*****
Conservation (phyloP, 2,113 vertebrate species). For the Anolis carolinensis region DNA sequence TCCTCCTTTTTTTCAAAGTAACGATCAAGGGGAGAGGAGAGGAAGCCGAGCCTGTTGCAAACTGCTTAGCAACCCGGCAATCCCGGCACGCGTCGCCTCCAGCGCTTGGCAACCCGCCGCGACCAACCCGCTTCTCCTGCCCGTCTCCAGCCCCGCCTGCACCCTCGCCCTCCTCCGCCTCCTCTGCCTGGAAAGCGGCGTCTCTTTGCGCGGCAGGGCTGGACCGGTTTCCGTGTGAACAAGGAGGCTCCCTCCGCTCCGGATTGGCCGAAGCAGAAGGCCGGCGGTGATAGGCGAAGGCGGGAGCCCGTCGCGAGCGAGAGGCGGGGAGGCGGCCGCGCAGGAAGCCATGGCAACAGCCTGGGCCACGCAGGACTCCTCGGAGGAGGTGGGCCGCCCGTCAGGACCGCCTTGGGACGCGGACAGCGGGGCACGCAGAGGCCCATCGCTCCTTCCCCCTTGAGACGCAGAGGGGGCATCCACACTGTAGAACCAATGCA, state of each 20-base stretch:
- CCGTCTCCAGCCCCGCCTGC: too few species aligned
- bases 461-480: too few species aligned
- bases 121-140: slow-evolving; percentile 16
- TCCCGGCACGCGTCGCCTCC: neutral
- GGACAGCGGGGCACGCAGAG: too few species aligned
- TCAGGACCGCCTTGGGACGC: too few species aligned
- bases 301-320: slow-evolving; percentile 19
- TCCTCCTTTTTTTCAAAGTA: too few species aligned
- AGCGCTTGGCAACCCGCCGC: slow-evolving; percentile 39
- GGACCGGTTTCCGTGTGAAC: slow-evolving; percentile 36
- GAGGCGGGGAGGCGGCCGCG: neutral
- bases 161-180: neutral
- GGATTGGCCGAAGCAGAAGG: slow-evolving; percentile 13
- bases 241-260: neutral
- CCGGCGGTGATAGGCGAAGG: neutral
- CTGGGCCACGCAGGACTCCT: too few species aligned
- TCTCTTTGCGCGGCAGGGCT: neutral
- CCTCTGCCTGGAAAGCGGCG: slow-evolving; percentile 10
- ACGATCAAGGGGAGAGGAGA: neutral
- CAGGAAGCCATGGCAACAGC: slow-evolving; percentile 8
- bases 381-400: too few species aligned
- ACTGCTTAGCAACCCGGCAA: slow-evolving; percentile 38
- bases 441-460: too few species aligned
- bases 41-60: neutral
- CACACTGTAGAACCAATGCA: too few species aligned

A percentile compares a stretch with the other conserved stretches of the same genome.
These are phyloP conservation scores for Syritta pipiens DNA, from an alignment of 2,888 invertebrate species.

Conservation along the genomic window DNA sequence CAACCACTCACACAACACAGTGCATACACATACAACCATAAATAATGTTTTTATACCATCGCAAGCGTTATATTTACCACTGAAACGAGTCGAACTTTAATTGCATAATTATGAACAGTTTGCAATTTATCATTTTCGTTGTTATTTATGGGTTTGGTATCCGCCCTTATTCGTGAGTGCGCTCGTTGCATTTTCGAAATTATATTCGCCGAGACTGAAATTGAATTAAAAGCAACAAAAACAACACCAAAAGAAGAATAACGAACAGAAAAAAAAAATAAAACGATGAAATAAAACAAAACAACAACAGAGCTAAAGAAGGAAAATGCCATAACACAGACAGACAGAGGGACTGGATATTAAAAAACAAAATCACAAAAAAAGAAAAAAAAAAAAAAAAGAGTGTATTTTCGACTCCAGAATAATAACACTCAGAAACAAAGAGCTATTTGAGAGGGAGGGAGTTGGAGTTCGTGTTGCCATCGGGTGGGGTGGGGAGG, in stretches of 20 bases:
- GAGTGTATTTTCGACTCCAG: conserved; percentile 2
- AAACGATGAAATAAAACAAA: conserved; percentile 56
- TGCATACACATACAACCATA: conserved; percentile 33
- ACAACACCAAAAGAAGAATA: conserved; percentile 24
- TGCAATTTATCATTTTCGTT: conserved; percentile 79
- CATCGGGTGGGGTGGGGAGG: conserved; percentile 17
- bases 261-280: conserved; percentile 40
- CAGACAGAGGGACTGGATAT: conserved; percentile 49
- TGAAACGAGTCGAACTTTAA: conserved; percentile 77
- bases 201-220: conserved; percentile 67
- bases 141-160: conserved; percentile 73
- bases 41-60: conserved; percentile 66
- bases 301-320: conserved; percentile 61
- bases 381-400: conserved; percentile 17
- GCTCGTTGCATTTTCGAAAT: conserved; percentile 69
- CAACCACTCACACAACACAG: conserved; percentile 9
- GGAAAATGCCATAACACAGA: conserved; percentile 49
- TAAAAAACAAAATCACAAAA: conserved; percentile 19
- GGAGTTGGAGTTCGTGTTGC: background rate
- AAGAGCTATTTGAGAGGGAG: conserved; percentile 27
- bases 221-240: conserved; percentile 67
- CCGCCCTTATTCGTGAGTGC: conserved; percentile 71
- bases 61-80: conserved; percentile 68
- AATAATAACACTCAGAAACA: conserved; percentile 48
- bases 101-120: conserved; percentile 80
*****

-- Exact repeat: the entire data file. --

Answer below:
Conservation (phyloP, 2,113 vertebrate species). For the Anolis carolinensis region DNA sequence TCCTCCTTTTTTTCAAAGTAACGATCAAGGGGAGAGGAGAGGAAGCCGAGCCTGTTGCAAACTGCTTAGCAACCCGGCAATCCCGGCACGCGTCGCCTCCAGCGCTTGGCAACCCGCCGCGACCAACCCGCTTCTCCTGCCCGTCTCCAGCCCCGCCTGCACCCTCGCCCTCCTCCGCCTCCTCTGCCTGGAAAGCGGCGTCTCTTTGCGCGGCAGGGCTGGACCGGTTTCCGTGTGAACAAGGAGGCTCCCTCCGCTCCGGATTGGCCGAAGCAGAAGGCCGGCGGTGATAGGCGAAGGCGGGAGCCCGTCGCGAGCGAGAGGCGGGGAGGCGGCCGCGCAGGAAGCCATGGCAACAGCCTGGGCCACGCAGGACTCCTCGGAGGAGGTGGGCCGCCCGTCAGGACCGCCTTGGGACGCGGACAGCGGGGCACGCAGAGGCCCATCGCTCCTTCCCCCTTGAGACGCAGAGGGGGCATCCACACTGTAGAACCAATGCA, state of each 20-base stretch:
- CCGTCTCCAGCCCCGCCTGC: too few species aligned
- bases 461-480: too few species aligned
- bases 121-140: slow-evolving; percentile 16
- TCCCGGCACGCGTCGCCTCC: neutral
- GGACAGCGGGGCACGCAGAG: too few species aligned
- TCAGGACCGCCTTGGGACGC: too few species aligned
- bases 301-320: slow-evolving; percentile 19
- TCCTCCTTTTTTTCAAAGTA: too few species aligned
- AGCGCTTGGCAACCCGCCGC: slow-evolving; percentile 39
- GGACCGGTTTCCGTGTGAAC: slow-evolving; percentile 36
- GAGGCGGGGAGGCGGCCGCG: neutral
- bases 161-180: neutral
- GGATTGGCCGAAGCAGAAGG: slow-evolving; percentile 13
- bases 241-260: neutral
- CCGGCGGTGATAGGCGAAGG: neutral
- CTGGGCCACGCAGGACTCCT: too few species aligned
- TCTCTTTGCGCGGCAGGGCT: neutral
- CCTCTGCCTGGAAAGCGGCG: slow-evolving; percentile 10
- ACGATCAAGGGGAGAGGAGA: neutral
- CAGGAAGCCATGGCAACAGC: slow-evolving; percentile 8
- bases 381-400: too few species aligned
- ACTGCTTAGCAACCCGGCAA: slow-evolving; percentile 38
- bases 441-460: too few species aligned
- bases 41-60: neutral
- CACACTGTAGAACCAATGCA: too few species aligned

A percentile compares a stretch with the other conserved stretches of the same genome.
These are phyloP conservation scores for Syritta pipiens DNA, from an alignment of 2,888 invertebrate species.

Conservation along the genomic window DNA sequence CAACCACTCACACAACACAGTGCATACACATACAACCATAAATAATGTTTTTATACCATCGCAAGCGTTATATTTACCACTGAAACGAGTCGAACTTTAATTGCATAATTATGAACAGTTTGCAATTTATCATTTTCGTTGTTATTTATGGGTTTGGTATCCGCCCTTATTCGTGAGTGCGCTCGTTGCATTTTCGAAATTATATTCGCCGAGACTGAAATTGAATTAAAAGCAACAAAAACAACACCAAAAGAAGAATAACGAACAGAAAAAAAAAATAAAACGATGAAATAAAACAAAACAACAACAGAGCTAAAGAAGGAAAATGCCATAACACAGACAGACAGAGGGACTGGATATTAAAAAACAAAATCACAAAAAAAGAAAAAAAAAAAAAAAAGAGTGTATTTTCGACTCCAGAATAATAACACTCAGAAACAAAGAGCTATTTGAGAGGGAGGGAGTTGGAGTTCGTGTTGCCATCGGGTGGGGTGGGGAGG, in stretches of 20 bases:
- GAGTGTATTTTCGACTCCAG: conserved; percentile 2
- AAACGATGAAATAAAACAAA: conserved; percentile 56
- TGCATACACATACAACCATA: conserved; percentile 33
- ACAACACCAAAAGAAGAATA: conserved; percentile 24
- TGCAATTTATCATTTTCGTT: conserved; percentile 79
- CATCGGGTGGGGTGGGGAGG: conserved; percentile 17
- bases 261-280: conserved; percentile 40
- CAGACAGAGGGACTGGATAT: conserved; percentile 49
- TGAAACGAGTCGAACTTTAA: conserved; percentile 77
- bases 201-220: conserved; percentile 67
- bases 141-160: conserved; percentile 73
- bases 41-60: conserved; percentile 66
- bases 301-320: conserved; percentile 61
- bases 381-400: conserved; percentile 17
- GCTCGTTGCATTTTCGAAAT: conserved; percentile 69
- CAACCACTCACACAACACAG: conserved; percentile 9
- GGAAAATGCCATAACACAGA: conserved; percentile 49
- TAAAAAACAAAATCACAAAA: conserved; percentile 19
- GGAGTTGGAGTTCGTGTTGC: background rate
- AAGAGCTATTTGAGAGGGAG: conserved; percentile 27
- bases 221-240: conserved; percentile 67
- CCGCCCTTATTCGTGAGTGC: conserved; percentile 71
- bases 61-80: conserved; percentile 68
- AATAATAACACTCAGAAACA: conserved; percentile 48
- bases 101-120: conserved; percentile 80